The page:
We were born poor. (We are still poor.) When you grow up poor, you don’t expect things. For example, you do not come home during your birthday expecting that there will be a lavish party – or a party at all. It was enough for the family to enjoy one native chicken boiled whole – after its throat was cut, your father dipping his thumb in its blood, making the sign of the cross on your forehead. After the dinner was the mandatory novena – yes, novena compressed into one night – to your personal patron saint: mine was the Sto. Nino.
I grew up poor, and I never expected things. I did not expect to receive gifts during Christmas – that we were physically together as a family as the date turns from 24 to 25 was enough. (My father spent most of his days at the family farm in Sogod, while the rest of us were in Daanbantayan; later, to help finance the college education of our two eldest sisters, my father spent most of his days as a construction worker in Cebu City. Since that time, too, the family spent most of the days of the year away from each other – the succession of children getting degrees from schools in Cebu City, and now, my and my brother’s choice to have our employments in Cebu City and Lapulapu City respectively, while our three sisters and our parents are all based in Sogod.)
I did expect to be enrolled in a school when I was around seven years old. The emotions felt by my elder sisters as they read through the symbols (later known to me as ‘letters’) in books and magazines in the family’s library, I wanted to experience too. (Once I knew how to read, it was a surprise to me that the stories were very different from what I imagined them to be. But I was a child then who did not know how to read, so I had to make up stories in my head.) But I did not expect to be enrolled in a private elementary school – I was not aware that any existed in Daanbantayan back then. Neither did I expect to be enrolled in a private high school – why would I, when my mother was a public high school teacher at the Daanbantayan National High School? The same thing in college: I did not expect to be enrolled at the University of San Carlos – THE university to be enrolled in at that time. (But I was enrolled at USC, thanks to a science education scholarship.)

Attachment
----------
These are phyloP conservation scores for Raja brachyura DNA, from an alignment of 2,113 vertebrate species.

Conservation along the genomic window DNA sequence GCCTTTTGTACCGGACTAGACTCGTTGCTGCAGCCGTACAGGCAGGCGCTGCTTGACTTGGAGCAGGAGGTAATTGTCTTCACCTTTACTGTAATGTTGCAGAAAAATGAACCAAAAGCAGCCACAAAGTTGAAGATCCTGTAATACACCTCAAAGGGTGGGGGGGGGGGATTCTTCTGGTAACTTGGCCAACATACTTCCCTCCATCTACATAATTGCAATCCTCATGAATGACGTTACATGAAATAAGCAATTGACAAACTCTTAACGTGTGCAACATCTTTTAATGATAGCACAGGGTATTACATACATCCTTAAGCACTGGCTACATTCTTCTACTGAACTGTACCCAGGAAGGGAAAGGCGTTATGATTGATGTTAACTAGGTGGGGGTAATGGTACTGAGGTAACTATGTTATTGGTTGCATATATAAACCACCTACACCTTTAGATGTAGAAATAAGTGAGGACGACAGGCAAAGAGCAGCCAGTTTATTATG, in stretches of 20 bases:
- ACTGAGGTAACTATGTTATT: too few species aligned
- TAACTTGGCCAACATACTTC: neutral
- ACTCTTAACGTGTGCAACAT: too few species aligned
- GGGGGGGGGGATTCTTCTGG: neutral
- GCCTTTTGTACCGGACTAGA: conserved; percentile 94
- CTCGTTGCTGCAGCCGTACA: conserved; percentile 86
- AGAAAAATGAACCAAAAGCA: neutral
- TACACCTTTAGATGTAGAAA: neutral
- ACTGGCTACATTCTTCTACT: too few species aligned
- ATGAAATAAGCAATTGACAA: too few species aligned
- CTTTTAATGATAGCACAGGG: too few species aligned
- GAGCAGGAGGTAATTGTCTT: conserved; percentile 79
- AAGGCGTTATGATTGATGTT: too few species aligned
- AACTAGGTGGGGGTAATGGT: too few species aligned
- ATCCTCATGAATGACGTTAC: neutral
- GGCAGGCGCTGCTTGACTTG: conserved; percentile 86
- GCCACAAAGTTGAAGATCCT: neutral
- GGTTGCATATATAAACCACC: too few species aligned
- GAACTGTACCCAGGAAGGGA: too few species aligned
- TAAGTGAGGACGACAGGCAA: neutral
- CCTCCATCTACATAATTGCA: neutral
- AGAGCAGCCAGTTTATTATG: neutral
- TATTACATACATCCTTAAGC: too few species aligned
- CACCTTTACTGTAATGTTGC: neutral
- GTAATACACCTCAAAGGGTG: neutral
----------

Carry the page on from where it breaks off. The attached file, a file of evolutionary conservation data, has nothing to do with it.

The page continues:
I never expected to finish my education degree in the minimum four years – I spent most of my time reading unrelated materials in libraries, or attending rallies. I never expected to spend eight years of my life as a faculty member of an exclusive all-male school for rich kids – during my earliest days I realized that some of them could be brats, but as we spent days together I realized that most of the would-be brats are simply kids who wanted to be listened to, who had their own share of frustrations against the world. I never expected to be a lawyer – while a law student, I spent every other night drunk, and during the bar month, I was drunk save for three nights.
A friend posted: Expectations sometimes lead to disappointments. I am seldom disappointed. The reason: I seldom expect anything. I could spend days, weeks, months, even years on a project, only to fail at the very end. Will I be disappointed? Only when I expect anything, something in return for all the efforts I put in. But the reality of life is that we could do everything we think we ought to do, and yet fail in the end. A reason to be disappointed? Nah. Such is life. We will just have to do our best, but do not expect anything in return. Thus, if turns out that we fail, we are not disappointed. Instead, we are happy to have had the journey, because it is in journeying that we find out true selves.